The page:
Injured in a tragic skydiving accident, a dying man's consciousness is transferred into an experimental supercomputer in a daring bid to preserve his living essence. Now, trapped somewhere between disembodied awareness and a psychedelic world of trans-death reality known as the necrosphere, Justin Garret awakens from biological death to discover he's become the world's first digitized human consciousness... alive, inside a machine.
Justin carries a unique genetic factor that has made him the perfect trial subject for an experimental new technology developed by the brilliant neurophysicist research team of Drs. Luthor and Diana Cain. They have discovered a way to manipulate matter at its quantum level with the use of a specialized radiation-like force called the FIRE Field. This 'Force Infra-quantum Radiation Effect' can literally lock organic molecules into a state of perfect suspension, allowing both their physical properties and the information contained in their neurologic structures to be preserved indefinitely in a process known as Biostasis.
The Cains keep the theoretical underpinnings of biostasis a closely guarded secret, wishing to validate their unorthodox theories of consciousness and the nature of the supernatural before taking it public. This mysterious approach to science brings them into direct conflict with their secret financial benefactors however: a double-crossing hi-tech spy agency which has it's own classified agenda that includes evaluating the intelligence potential of Justin Garret's highly-prized "electro-consciousness."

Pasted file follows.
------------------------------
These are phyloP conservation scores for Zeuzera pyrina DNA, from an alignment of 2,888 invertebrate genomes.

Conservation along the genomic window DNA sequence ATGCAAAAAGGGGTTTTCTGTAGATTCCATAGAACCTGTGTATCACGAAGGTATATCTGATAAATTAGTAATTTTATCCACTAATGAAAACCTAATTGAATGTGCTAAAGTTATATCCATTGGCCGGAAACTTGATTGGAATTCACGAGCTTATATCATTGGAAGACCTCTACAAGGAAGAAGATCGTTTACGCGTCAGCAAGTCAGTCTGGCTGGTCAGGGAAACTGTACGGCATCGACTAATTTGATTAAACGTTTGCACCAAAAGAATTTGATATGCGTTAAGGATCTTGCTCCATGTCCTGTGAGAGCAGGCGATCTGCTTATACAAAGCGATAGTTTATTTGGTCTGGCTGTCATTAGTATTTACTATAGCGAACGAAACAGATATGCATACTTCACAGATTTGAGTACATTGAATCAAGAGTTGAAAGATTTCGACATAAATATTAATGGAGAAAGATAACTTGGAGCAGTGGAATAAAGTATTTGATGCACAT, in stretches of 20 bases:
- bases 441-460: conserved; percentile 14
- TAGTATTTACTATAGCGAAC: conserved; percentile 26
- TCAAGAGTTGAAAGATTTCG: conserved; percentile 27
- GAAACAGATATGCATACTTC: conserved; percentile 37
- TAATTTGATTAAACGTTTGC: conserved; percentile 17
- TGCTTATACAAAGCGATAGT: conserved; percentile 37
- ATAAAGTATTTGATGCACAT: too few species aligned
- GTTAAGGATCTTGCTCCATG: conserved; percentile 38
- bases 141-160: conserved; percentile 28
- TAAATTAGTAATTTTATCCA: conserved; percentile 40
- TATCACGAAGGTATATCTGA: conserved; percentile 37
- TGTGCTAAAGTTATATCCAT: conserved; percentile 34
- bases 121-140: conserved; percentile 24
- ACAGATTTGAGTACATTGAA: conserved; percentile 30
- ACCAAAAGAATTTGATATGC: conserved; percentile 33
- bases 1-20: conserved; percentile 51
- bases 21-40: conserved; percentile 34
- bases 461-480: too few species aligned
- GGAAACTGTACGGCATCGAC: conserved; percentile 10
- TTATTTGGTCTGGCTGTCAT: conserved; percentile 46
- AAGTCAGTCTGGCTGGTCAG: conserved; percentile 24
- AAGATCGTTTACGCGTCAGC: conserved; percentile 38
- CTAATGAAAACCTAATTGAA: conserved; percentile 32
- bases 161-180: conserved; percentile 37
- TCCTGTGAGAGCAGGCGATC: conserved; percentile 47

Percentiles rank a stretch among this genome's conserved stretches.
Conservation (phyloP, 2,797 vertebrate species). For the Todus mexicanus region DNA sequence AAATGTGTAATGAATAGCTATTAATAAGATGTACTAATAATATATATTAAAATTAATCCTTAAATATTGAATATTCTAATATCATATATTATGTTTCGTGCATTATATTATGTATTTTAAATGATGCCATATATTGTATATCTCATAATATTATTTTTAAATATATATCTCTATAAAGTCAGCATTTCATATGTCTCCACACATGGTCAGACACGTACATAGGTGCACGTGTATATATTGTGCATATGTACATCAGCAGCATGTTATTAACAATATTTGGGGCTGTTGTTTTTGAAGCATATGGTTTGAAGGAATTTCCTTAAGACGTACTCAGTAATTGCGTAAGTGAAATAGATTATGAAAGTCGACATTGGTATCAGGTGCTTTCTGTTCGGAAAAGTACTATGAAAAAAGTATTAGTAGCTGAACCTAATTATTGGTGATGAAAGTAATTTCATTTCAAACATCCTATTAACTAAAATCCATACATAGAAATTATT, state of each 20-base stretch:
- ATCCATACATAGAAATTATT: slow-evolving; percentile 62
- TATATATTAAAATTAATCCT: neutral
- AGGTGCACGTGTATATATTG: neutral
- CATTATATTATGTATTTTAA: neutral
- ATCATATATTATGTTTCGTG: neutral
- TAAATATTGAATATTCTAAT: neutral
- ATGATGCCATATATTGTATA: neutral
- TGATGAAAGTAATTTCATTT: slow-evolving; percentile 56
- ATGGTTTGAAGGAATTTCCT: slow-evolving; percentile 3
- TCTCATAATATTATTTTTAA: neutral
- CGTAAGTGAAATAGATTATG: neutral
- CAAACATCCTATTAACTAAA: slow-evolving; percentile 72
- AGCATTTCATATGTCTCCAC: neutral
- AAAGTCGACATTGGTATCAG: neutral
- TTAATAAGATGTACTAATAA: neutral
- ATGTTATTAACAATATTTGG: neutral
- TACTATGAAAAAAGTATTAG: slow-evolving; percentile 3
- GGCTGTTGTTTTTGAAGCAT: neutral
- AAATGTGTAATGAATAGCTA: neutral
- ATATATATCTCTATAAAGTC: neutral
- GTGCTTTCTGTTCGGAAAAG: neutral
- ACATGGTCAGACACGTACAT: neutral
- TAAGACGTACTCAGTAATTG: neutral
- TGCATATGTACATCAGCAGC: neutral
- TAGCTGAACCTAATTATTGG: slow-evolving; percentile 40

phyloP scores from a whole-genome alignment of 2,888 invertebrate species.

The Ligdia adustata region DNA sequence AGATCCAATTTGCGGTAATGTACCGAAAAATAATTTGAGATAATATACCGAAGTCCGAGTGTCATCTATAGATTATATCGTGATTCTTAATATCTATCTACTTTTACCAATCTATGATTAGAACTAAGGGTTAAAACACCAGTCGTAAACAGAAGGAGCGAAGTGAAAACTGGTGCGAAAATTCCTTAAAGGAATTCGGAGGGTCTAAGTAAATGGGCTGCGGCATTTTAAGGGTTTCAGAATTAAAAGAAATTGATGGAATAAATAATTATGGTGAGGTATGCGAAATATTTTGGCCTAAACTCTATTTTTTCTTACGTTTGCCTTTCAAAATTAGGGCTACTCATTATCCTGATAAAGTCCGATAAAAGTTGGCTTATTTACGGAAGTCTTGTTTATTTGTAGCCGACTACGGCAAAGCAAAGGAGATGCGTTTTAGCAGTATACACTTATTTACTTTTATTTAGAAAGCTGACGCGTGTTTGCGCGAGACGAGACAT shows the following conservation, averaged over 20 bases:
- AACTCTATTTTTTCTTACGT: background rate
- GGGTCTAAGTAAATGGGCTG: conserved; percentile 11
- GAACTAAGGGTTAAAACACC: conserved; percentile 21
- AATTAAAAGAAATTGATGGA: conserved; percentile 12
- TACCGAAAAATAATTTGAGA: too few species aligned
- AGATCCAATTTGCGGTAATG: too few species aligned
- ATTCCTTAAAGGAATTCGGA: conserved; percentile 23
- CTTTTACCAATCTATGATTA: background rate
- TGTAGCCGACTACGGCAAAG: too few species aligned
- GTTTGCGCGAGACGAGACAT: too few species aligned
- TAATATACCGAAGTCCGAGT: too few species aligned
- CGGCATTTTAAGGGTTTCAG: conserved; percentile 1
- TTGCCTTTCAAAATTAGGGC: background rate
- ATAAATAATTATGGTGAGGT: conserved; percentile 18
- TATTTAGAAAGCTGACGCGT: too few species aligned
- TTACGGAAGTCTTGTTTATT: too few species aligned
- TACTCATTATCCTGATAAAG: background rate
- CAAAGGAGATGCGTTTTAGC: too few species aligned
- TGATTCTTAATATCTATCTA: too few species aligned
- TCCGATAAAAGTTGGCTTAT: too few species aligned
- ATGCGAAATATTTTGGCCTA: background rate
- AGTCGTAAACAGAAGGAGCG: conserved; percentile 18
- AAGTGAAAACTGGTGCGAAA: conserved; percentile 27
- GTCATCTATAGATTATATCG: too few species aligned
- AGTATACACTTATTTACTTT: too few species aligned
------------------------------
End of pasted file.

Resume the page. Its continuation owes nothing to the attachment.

Under experimental prodding by the husband-wife team of maverick researchers who saved his life, Justin is taught to become a "necronaut" - a trans-dimensional explorer who can travel back and forth at will between the realm of the living and the dead... visiting strange hyper-realistic planes of reality never before imagined. Cautiously at first and then with increasing abandon, Justin begins to experience incredible translations of space and time which draw him back to revisit the very evolution of self-awareness itself. His struggle to come to grips with his bizarre non-corporeal existence is further compounded by the strain of having to deal with his heartbroken and still very human wife Leah, whom he can only communicate with through the screen of a computer.
Torn apart by tragedy, the two lovers are given one last improbable chance to reach across the void and touch each other's souls during a daring attempt to link Justin's electro-conscious matrix directly into his wife's mind. Events move unexpectedly from dramatic to deadly though when the experiment is sabotaged and the necronaut finds himself trapped in a high stakes tug-of-war between his scientific caretakers and the enigmatic government agency looking to turn his half-human, half-digital meme into the ultimate weapon of cyber-espionage.